José Suárez, MPH, MD, PhD

Associate Professor
Department of Family Medicine and Public Health
University of California San Diego

Fellowship Project: Nuts and Olestra for Persistent Organic Pollutant Reduction (NO-POPs) Trial: A Pilot Investigation. 

“My main research interests involve understanding the role of environmental pollutants on child development and alterations in metabolism in adults. As part of the JPB Environmental Health Program, I lead the Nuts and Olestra for Persistent Organic Pollutant Reduction Trial, which aims to test the efficacy of 2 dietary interventions (nuts or olestra) on enhancing the excretion of Persistent Organic Pollutants, such as PCBs, PBDE flame retardants and organochlorine pesticides among older adults in San Diego, CA.”

Research Expertise

I have conducted several studies in agricultural populations. I am the principal investigator of the NIH funded Secondary Exposure to Pesticides among Children and Adolescents study (ESPINA– Estudio de la Exposicion Secundaria a Plaguicidas en Niños y Adolescentes). The ESPINA study is a longitudinal study established in 2008 aimed at understanding the associations of sub-clinical exposures to pesticides with short- and long-term alterations in the development of children living the agricultural county of Pedro Moncayo, Ecuador. Our work focuses on mental health, endocrine, respiratory and enzymatic changes associated with exposures to many classes of pesticides and persistent organic pollutants. Currently we have completed the 2016 follow-up examination. I am involved in community-based participatory processes in Ecuador in which we are collecting community health surveys and mental health screenings of large rural populations. In these activities, we are interested in answering questions that directly respond to the needs of the communities. I am also investigating within the Coronary Artery Risk Development in Young Adults (CARDIA) study the associations of persistent organic pollutants (i.e. organochlorine pesticides, PCBs, PBDEs, PBBs) and markers of oxidative stress with and alterations in glucose and lipid metabolism, and subclinical heart disease in middle age adults.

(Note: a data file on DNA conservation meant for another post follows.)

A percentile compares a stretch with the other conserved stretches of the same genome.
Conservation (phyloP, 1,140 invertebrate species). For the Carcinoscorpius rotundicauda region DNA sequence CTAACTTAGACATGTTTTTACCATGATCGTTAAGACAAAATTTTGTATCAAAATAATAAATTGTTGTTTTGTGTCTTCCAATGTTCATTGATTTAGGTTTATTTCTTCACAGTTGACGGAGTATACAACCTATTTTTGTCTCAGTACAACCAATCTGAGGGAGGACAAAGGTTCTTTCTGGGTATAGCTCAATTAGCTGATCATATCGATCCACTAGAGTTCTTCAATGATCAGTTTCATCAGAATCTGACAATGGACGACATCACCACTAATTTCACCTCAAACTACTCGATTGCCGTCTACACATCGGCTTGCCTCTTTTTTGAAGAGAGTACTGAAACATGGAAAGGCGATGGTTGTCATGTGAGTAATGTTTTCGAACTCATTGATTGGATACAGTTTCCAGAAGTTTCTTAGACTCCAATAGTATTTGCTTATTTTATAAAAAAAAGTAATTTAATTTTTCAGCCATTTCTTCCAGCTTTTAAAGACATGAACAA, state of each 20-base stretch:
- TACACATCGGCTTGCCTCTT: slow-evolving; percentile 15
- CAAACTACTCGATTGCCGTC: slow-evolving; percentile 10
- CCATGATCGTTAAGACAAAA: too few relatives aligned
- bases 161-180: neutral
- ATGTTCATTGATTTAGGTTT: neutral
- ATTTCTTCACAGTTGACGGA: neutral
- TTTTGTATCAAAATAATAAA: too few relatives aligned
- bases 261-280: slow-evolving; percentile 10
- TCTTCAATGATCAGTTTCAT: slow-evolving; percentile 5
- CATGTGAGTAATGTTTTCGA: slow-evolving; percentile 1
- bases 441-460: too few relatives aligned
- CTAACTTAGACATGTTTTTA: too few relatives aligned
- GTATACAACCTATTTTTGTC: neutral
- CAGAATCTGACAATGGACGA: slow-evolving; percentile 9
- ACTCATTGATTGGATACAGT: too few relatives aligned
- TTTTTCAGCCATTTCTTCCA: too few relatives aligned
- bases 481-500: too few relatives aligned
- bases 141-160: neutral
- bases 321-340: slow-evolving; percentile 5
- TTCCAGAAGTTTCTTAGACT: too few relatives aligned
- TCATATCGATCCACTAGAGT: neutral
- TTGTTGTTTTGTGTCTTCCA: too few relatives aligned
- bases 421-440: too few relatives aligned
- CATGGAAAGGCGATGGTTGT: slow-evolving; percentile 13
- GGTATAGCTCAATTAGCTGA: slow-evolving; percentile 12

This information is accurate as of the fellowship year indicated for each fellow.